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Agave americana

Agave americana L. by Thomas Medland 1799

Agave americana, commonly known as the century plant, maguey, or American aloe (although it is in a different family from the Aloe),[2] is an agave originally from Mexico but cultivated worldwide as an ornamental plant. It has since naturalised in many regions and grows wild in Europe, South Africa, India, and Australia.[3]



The misnamed century plant typically lives only 10 to 30 years. It has a spreading rosette (about 4 m/13 ft wide) of gray-green leaves up to 2 m (6.6 ft) long, each with a spiny margin and a heavy spike at the tip that can pierce to the bone. When it flowers, the spike with a cyme of big yellow flowers may reach up to 8 m (26 ft) in height. Its common name likely derives from its semelparous nature of flowering only once at the end of its long life. The plant dies after flowering, but produces suckers or adventitious shoots from the base, which continue its growth.

Cultivated varieties include the "marginata" with yellow stripes along the margins of each leaf, "medio-picta alba" with a central white band, "medio-picta aurea" with a central yellow band, "striata" with multiple yellow to white stripes along the leaves, and "variegata" with white edges on the leaves.[4]

Taxonomy and naming

Agave americana was one of the many species described by Carl Linnaeus in the 1753 edition of Species Plantarum, with the binomial name that we still use today.


  • Agave americana var. americana
  • Agave americana var. expansa
  • Agave americana var. latifolia
  • Agave americana var. oaxacensis
  • Agave americana ssp. protamericana


If the flower stem is cut without flowering, a sweet liquid called agua miel ("honey water") gathers in the heart of the plant. This may be fermented to produce the drink called pulque. The leaves also yield fibers, known as pita, which are suitable for making rope, matting, coarse cloth and are used for embroidery of leather in a technique known as piteado. Both pulque and maguey fibre were important to the economy of pre-Columbian Mexico.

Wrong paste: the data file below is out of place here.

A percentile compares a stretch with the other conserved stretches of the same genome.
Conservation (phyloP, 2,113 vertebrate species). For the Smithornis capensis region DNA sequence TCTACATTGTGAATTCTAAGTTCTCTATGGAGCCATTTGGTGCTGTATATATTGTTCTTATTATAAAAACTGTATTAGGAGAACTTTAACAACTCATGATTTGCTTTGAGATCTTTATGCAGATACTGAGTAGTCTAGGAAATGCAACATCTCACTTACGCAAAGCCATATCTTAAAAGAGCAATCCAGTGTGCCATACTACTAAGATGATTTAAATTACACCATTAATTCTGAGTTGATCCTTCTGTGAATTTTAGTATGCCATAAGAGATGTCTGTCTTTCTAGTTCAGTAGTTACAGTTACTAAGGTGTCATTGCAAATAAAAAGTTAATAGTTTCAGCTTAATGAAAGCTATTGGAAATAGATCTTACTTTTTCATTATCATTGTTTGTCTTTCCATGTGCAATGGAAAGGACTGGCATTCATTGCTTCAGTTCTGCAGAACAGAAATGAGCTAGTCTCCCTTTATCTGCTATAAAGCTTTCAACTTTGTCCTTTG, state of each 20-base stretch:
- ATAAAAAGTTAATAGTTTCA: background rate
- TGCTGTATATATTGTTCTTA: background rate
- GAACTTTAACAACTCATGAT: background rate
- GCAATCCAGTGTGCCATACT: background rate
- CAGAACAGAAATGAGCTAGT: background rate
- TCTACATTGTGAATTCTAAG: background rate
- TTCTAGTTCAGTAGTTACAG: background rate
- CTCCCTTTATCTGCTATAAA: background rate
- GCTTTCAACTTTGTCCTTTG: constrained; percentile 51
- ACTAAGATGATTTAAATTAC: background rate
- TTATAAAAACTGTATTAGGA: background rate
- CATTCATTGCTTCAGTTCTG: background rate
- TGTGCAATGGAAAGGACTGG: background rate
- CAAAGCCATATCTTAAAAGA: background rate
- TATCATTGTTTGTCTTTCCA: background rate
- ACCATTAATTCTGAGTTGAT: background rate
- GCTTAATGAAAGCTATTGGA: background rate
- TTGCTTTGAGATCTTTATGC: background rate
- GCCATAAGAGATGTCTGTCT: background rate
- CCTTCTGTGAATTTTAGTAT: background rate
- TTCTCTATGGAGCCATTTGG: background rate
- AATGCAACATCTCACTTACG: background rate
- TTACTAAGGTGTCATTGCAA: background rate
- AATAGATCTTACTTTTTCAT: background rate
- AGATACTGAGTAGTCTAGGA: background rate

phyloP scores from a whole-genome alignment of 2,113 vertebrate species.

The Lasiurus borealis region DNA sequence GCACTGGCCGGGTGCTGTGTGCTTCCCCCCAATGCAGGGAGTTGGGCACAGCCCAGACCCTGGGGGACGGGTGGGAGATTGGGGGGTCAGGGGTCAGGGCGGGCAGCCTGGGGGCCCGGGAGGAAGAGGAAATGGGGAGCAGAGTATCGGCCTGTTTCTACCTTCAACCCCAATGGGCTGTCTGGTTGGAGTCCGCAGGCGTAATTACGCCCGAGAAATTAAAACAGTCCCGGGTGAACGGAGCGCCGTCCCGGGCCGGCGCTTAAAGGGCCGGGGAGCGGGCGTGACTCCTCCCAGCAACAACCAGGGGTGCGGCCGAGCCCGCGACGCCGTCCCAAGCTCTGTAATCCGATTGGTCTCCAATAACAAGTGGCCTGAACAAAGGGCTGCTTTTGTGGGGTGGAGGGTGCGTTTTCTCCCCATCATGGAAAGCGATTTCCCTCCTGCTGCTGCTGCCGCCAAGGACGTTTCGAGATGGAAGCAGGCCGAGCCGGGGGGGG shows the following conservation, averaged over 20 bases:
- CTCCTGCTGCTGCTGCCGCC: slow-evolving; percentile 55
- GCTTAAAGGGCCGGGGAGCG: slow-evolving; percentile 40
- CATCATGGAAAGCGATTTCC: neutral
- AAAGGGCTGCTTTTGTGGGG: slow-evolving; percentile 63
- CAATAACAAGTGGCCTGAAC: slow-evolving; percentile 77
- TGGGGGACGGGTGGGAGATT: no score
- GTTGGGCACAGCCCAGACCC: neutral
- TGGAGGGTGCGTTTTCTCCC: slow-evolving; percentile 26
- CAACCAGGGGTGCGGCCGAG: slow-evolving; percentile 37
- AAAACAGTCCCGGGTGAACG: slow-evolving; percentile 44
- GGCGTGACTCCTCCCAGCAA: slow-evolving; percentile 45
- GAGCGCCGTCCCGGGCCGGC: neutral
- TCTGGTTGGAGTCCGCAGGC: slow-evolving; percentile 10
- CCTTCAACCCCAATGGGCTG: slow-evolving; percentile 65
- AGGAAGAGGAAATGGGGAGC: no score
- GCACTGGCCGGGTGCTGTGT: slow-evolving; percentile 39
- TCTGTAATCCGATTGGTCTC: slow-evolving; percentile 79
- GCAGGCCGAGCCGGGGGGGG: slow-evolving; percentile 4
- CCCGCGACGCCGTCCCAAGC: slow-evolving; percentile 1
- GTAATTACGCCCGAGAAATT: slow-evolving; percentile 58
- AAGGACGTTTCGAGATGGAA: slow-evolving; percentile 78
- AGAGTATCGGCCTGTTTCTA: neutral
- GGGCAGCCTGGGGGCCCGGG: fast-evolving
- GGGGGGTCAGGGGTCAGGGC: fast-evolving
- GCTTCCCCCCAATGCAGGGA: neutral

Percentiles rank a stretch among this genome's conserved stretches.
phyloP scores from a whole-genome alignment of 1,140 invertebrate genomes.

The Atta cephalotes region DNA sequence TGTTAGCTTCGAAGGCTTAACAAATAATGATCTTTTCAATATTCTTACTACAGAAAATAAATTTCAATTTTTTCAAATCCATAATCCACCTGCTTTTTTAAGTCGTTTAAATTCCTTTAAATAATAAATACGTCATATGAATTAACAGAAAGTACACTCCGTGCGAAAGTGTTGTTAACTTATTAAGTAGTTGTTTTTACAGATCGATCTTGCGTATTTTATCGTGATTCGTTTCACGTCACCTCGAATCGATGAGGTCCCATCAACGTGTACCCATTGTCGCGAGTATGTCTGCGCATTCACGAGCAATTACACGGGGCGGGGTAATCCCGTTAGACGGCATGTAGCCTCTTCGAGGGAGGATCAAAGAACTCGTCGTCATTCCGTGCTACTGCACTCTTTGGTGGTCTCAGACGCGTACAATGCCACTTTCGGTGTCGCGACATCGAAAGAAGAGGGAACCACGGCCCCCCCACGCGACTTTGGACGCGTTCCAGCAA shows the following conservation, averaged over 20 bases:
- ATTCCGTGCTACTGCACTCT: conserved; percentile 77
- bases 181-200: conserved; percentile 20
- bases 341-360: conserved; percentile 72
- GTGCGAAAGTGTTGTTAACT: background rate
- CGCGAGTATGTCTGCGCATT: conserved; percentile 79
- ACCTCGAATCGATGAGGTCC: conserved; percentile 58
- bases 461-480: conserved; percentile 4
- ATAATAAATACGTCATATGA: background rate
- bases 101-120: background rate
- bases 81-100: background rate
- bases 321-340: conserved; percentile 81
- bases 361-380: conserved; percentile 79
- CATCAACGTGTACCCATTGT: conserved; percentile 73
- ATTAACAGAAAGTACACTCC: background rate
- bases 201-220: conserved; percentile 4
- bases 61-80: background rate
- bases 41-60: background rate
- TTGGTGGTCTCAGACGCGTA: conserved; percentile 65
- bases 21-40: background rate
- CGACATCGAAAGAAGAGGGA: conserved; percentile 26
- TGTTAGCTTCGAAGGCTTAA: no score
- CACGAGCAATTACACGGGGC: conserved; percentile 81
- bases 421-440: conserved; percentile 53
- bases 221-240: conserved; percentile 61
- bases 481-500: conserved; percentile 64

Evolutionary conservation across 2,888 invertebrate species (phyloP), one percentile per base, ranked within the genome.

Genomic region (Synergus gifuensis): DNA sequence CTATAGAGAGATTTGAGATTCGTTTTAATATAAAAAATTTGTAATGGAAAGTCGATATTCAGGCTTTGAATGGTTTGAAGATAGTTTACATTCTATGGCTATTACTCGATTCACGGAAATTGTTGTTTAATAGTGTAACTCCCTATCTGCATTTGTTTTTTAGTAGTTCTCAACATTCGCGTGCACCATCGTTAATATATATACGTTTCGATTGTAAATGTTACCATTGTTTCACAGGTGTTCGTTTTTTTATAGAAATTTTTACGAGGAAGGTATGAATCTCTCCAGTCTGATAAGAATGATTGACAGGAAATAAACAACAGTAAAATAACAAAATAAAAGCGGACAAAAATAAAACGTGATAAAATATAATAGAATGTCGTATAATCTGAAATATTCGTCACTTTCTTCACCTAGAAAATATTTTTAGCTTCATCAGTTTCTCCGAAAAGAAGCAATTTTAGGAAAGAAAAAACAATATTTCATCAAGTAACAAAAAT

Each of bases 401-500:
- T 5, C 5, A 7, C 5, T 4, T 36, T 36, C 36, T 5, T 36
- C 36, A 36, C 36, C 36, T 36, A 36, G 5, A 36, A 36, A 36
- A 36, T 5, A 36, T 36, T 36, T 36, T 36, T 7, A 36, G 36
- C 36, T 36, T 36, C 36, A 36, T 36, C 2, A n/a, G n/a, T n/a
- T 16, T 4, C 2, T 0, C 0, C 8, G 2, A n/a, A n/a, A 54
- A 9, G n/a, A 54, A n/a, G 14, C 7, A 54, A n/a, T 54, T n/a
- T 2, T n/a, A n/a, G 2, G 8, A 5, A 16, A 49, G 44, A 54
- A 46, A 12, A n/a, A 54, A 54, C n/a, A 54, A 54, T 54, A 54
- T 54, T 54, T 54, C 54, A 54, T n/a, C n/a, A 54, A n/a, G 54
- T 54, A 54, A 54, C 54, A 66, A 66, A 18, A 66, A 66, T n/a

Mezcal and tequila are different from pulque, they are distilled spirits. In the region of Tequila, agaves are called mezcales, and the high-alcohol product of their distillation is called mezcal. Tequila is made from Agave tequilana, comonly called "blue agave". Mezcal may contain the mezcal worm, which pulque and tequila do not.

Agave nectar, also called agave syrup, is marketed as a natural sugar substitute with a low glycemic index that is due to its high fructose content.

The sap is quite acidic and can be quite painful if it comes in contact with the skin. It can form small blisters.



The plant figures in the coat of arms of Don Diego de Mendoza, a Native American governor of the village of Ajacuba, Hidalgo.[1]

See also


  1. ^ "Agave americana L.". Germplasm Resources Information Network. United States Department of Agriculture. 2005-05-23. Retrieved 2010-01-12. 
  2. ^ Bailey, L.H.; Bailey, E.Z.; the staff of the Liberty Hyde Bailey Hortorium. 1976. Hortus third: A concise dictionary of plants cultivated in the United States and Canada. Macmillan, New York.
  3. ^ Irish, Gary (2000). Agaves, Yuccas, and Related Plants: A Gardener's Guide. Timber Press. pp. 94–97. ISBN 9780881924428. 
  4. ^ Vermeulen, Nico. 1998. The Complete Encyclopedia of Container Plants, pp. 36-37. Netherlands: Rebo International. ISBN 90-366-1584-4


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